“sexual activity” criterion employed by Facebook must apply. Even though there is absolutely no sexual “activity” present in these instances, Facebook’s distinction between men and women could be defended using the logic that female breasts have a more sexual component to them than male chests. Even then, this last-ditch attempt to understand why Facebook intervened falls short in this case, because the child in the photo does not have breasts. Ergo, a photo of a boy with a bare chest is permitted, but a photo of a girl with bare chest is not. The distinction is in conflict with the Dutch Constitution and Article 429quater of the Dutch Criminal Code.
The complainant finds it particularly alarming that Facebook categorizes a harmless image of an innocent child as “objectionable content” and “nudity or pornography”. By describing this image as a “nude photo”, Facebook once again confirms that the line of thinking used when reviewing content is rooted in American puritanical restrictiveness, which, in any case, does not reflect the Europe of 2019. By characterizing the photo of a child in this way, Facebook strikingly emphasizes exactly what the platform supposedly intends to prevent through its actions: it sexualizes an innocent child.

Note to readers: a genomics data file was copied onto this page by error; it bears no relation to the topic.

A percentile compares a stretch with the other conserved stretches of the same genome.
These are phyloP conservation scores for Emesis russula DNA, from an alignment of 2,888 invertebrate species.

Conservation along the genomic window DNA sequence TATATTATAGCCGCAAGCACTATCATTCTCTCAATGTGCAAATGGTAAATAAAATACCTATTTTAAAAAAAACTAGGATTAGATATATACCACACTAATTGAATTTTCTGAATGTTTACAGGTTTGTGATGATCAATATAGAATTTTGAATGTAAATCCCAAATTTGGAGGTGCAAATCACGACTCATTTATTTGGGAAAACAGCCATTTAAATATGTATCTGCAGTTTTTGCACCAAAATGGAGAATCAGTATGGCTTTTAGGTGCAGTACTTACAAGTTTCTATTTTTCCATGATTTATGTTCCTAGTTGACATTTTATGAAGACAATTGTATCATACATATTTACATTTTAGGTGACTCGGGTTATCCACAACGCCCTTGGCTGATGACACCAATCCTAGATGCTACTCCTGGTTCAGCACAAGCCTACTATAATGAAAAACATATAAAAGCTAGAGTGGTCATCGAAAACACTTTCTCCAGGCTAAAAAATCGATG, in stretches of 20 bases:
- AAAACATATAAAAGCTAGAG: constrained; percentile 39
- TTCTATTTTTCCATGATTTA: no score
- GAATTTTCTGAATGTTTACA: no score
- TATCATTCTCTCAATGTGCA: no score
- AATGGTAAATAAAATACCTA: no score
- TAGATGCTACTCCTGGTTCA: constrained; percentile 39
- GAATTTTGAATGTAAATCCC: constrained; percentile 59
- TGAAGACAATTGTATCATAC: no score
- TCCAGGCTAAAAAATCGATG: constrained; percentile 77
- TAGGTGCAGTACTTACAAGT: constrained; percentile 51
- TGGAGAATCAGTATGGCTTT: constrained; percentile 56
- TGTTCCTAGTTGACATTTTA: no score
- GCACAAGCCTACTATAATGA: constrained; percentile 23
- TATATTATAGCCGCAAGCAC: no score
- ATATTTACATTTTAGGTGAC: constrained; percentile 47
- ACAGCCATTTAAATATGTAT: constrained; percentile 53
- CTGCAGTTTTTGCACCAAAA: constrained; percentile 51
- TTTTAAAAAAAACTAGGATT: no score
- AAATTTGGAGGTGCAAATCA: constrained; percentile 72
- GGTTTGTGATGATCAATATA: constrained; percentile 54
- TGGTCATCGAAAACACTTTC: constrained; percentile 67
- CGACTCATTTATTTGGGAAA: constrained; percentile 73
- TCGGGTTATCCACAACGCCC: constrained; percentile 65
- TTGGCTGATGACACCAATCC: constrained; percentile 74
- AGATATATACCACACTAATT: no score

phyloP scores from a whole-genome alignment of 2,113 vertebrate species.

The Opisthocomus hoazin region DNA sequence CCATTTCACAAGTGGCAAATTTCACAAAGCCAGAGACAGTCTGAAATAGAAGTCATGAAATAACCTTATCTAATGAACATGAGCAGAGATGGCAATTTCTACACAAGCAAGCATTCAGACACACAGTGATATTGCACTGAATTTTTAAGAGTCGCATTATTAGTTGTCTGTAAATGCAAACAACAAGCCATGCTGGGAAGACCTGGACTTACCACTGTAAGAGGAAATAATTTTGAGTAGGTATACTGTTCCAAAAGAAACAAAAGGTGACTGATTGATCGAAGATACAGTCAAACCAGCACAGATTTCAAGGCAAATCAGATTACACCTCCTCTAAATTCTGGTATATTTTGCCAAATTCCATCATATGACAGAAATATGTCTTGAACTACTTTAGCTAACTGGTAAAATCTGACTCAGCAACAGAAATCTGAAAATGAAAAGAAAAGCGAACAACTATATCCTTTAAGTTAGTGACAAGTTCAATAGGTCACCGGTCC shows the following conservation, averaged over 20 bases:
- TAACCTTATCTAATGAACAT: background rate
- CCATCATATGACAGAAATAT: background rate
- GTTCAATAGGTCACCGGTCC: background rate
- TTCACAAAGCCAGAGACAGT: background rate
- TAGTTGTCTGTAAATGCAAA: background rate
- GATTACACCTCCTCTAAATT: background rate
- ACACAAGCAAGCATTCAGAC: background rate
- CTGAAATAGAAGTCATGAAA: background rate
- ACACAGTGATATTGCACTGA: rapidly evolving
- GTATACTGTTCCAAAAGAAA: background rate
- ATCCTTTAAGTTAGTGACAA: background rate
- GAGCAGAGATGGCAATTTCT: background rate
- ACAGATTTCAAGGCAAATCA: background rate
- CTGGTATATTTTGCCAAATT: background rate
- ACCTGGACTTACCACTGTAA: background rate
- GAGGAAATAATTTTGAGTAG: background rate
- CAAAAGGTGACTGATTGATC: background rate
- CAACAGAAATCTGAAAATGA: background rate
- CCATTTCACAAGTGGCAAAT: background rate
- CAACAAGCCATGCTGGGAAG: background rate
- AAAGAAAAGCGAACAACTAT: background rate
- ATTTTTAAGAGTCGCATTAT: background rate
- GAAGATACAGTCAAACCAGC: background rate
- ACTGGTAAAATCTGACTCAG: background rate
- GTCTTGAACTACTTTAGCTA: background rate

It is noteworthy that, with regard to the subject of “nudity”, Facebook often refers to the issue that what is normal in one country may be unusual or prohibited in another. While that is true in itself, Facebook does not make it clear as to why that would mean the platform should blindly accept the most restrictive standards and rules. After all, if that is the basis of the policy, Facebook will ultimately have to incorporate Sharia law. In that sense, the words of Facebook founder and CEO Mark Zuckerberg on January 9, 2015 (shortly after the terrorist attack on Charlie Hebdo) have proven to be of little value:
“Facebook has always been a place where people across the world share their views and ideas. We follow the laws in each country, but we never let one country or group of people dictate what people can share across the world.”